Bill’s story

Bill Blakelock, 64, a Weighbridge Operative for Durham County Council tells his story of using Connect’s Occupational Health Physiotherapy.

Patient Stories

Bill Blakelock, 64, a Weighbridge Operative for Durham County Council tells his story of using Connect’s Occupational Health Physiotherapy.

 

“I will be forever grateful for the help I received. I thought my life was over but the physios got me through a really dark time.”

Bill manages to return to work with help from Connect.

In June 2017 I was working as a Weighbridge Operative. Numerous vehicles, both large and small, come on-site and part of my role is to weigh the vehicles in, fully loaded, then once tipped, weigh back out empty. I would sit in the weighbridge office which is like a Tardis situated in the middle of the road, slide open the window to speak to the drivers, and record the relevant details on the computer system. One day a window fell out, hitting me on the top of the head and my shoulder.

I was concussed, all the discs in my neck were compressed as a result and I fractured the top of my right arm. I also suffered a great deal of nerve damage; I had no feeling in my arms and legs for a long time. I spent time in hospital, and when I came home I slept in a chair for three months because it was too painful to lie down. For months I couldn’t get out of a chair; my wife had to do everything for me. I was really down and sat at home for weeks feeling very upset.

I was in extreme pain, and very worried that I would never fully recover.

After six months I returned to work. Unfortunately, three months later the fracture in my shoulder broke away and I had to have more surgery to have it pinned. I ended up with my arm strapped to my chest for about six weeks, and had to have eight more weeks off work.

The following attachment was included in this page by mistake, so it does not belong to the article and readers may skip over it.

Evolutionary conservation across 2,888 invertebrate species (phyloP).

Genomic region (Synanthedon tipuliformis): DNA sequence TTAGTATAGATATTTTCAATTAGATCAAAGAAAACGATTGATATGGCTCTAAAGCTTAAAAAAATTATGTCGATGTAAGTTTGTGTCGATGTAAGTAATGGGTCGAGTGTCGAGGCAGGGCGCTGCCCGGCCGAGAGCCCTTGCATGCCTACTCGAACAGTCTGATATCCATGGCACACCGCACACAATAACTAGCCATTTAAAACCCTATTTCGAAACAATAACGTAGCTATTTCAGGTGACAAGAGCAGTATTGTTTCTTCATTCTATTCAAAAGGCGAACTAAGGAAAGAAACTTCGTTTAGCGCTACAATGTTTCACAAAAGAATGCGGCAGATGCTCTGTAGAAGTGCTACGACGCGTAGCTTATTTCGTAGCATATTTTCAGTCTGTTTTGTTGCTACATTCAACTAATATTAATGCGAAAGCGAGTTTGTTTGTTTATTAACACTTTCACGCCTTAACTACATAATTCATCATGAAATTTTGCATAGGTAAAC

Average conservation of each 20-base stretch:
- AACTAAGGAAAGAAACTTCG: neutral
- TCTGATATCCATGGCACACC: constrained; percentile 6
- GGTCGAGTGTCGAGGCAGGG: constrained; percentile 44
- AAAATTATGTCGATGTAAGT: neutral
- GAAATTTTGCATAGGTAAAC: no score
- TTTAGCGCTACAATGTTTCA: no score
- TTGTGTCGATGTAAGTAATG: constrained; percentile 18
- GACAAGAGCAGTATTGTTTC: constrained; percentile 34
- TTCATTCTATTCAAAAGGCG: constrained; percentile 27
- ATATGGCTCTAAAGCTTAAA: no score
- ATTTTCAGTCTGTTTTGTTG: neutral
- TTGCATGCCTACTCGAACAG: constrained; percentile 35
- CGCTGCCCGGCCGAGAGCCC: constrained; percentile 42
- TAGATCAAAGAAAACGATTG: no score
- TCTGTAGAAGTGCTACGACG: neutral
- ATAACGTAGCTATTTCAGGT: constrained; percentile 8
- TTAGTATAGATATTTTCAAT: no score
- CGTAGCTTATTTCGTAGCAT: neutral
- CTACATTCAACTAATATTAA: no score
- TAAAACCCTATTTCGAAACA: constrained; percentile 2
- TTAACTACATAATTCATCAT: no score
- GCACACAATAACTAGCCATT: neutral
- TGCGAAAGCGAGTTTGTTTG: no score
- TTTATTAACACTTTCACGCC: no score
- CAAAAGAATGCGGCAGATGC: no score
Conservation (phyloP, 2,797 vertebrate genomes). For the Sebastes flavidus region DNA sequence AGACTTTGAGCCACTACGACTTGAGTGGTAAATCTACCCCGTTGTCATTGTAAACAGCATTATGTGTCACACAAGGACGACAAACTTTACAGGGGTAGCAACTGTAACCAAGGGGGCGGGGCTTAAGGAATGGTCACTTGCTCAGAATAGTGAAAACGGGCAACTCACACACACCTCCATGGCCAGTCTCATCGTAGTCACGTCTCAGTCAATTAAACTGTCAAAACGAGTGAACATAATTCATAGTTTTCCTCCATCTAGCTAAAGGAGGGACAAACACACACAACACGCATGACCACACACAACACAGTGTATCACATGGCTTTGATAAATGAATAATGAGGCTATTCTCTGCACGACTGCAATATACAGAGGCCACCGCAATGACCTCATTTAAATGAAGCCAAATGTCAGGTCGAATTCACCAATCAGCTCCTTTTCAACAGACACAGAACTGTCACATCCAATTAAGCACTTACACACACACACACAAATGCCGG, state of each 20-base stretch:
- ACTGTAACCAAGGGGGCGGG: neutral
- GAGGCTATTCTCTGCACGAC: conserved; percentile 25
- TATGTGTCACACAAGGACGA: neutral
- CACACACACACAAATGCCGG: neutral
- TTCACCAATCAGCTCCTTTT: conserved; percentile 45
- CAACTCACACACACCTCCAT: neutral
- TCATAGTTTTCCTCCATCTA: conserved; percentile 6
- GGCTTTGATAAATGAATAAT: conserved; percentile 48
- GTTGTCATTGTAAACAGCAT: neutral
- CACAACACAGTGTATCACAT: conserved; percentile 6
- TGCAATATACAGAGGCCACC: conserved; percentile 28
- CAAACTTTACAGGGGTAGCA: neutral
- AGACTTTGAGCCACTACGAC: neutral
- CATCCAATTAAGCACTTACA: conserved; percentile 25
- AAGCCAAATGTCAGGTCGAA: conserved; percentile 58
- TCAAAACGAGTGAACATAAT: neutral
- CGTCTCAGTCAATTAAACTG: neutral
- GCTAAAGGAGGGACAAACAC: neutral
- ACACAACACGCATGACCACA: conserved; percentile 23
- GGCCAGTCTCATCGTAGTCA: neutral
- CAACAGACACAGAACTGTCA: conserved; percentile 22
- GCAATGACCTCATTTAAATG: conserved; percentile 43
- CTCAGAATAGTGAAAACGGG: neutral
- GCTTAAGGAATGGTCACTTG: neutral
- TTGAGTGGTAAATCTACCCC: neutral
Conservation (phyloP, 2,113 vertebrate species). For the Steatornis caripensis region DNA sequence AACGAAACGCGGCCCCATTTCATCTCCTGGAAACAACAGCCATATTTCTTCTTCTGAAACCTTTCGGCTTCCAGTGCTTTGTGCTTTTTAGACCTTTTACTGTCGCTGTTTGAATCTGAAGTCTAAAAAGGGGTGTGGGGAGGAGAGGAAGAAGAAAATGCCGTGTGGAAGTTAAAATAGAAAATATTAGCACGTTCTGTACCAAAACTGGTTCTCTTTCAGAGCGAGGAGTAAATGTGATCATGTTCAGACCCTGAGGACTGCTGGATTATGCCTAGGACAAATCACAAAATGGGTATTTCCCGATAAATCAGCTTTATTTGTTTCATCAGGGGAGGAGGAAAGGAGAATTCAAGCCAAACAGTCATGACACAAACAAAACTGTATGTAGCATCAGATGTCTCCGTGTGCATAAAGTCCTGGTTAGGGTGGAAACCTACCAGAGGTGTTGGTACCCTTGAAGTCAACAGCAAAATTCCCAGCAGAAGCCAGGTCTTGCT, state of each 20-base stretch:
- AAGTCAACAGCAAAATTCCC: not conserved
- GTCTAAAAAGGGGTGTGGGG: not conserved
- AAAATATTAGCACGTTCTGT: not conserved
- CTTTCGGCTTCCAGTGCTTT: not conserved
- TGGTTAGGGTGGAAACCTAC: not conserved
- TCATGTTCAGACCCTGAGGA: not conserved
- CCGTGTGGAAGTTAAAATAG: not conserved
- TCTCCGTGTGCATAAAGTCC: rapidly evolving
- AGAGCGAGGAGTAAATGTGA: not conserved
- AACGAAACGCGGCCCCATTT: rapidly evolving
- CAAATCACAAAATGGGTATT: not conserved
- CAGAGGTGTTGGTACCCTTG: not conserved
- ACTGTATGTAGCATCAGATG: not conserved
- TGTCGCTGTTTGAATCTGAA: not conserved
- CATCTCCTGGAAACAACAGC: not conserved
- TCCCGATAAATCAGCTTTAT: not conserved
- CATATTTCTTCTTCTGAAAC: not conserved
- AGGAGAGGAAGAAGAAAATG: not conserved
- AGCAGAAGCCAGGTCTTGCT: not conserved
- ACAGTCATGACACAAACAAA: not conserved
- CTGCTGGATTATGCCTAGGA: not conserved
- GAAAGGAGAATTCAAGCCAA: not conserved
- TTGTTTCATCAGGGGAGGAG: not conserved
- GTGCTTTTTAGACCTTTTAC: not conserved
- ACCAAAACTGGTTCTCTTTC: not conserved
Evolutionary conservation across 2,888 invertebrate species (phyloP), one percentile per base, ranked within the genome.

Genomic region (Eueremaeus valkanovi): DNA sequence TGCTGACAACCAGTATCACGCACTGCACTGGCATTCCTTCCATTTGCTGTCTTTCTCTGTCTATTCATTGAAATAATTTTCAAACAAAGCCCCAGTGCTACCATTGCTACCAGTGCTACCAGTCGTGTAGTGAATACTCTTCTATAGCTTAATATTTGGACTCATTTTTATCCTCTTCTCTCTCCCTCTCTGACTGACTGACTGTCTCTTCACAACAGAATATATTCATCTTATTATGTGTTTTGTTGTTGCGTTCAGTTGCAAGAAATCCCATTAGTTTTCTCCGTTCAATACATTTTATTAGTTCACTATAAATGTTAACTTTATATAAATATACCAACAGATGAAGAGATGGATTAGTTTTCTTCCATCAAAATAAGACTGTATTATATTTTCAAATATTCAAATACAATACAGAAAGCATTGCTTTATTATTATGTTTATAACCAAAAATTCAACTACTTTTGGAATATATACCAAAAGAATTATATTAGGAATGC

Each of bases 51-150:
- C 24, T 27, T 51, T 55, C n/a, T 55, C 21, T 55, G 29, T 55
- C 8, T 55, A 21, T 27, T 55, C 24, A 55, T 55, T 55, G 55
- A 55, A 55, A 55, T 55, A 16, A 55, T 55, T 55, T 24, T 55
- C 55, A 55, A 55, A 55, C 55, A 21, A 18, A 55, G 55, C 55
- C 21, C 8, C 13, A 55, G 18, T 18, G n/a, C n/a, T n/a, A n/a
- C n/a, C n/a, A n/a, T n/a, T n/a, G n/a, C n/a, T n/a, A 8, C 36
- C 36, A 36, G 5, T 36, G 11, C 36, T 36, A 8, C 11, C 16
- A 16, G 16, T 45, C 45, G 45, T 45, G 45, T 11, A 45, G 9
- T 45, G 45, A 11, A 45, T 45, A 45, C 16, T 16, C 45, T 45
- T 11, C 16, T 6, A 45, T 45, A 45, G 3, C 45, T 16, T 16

Throughout my recovery, I was receiving treatment from the NHS with many scans, x-rays, physiotherapy sessions and consultations, but I just felt like I was a number to them and I only received basic information. The experience with the Connect Occupational Health team was completely different.

They took the time to explain to me exactly what was happening and that it was a long process. They recognised that it was hard to understand what was going on inside my neck and nerves and explained it in layman’s terms.

They gave me a clear focus on how I would get through the treatment, and what I was expected to do.

When I was able, I began to do some physio and I could see the difference it made. The exercises really helped. Each time I went to see them they gave me achievable goals, little steps towards doing what I couldn’t do before. I was given a new target at every Occupational Health physiotherapy session, and I always left feeling much better. They got me through it all.

 

I was desperate to get back to work and they really helped me.

They showed me loads of empathy, and I felt they were genuinely concerned about me and really wanted to help me achieve my goals. I saw three different physios and the nurse. They were all brilliant, really exceptional people.

They gradually got me back to work, but even once they signed me off they told me that if I was unsure about anything I could always get in touch, and they’d explain over the phone. I really appreciated it.

My recovery is about 90% of the way there. 

There are still things that I can’t do. I used to play golf once a month with my brothers, and I’m a keen angler and run two children’s football teams. But I’m back at work and that was a massive step for me. I’m also driving again. I never thought I’d get back to where I am today.

If anyone ever finds themselves in a similar situation, I’d tell them to ask for help straight away. Take the lead and talk to your boss, and they’ll make the appointment. Since this has happened I’ve advised some of my colleagues and they all speak highly of the occupational health physio service. My friend hurt his back and shoulder and they’ve sorted him out and he’s fine now. People don’t realise it’s there for them to use and that they don’t need to be off work.

 

Download Bill Blakelock’s People Story here

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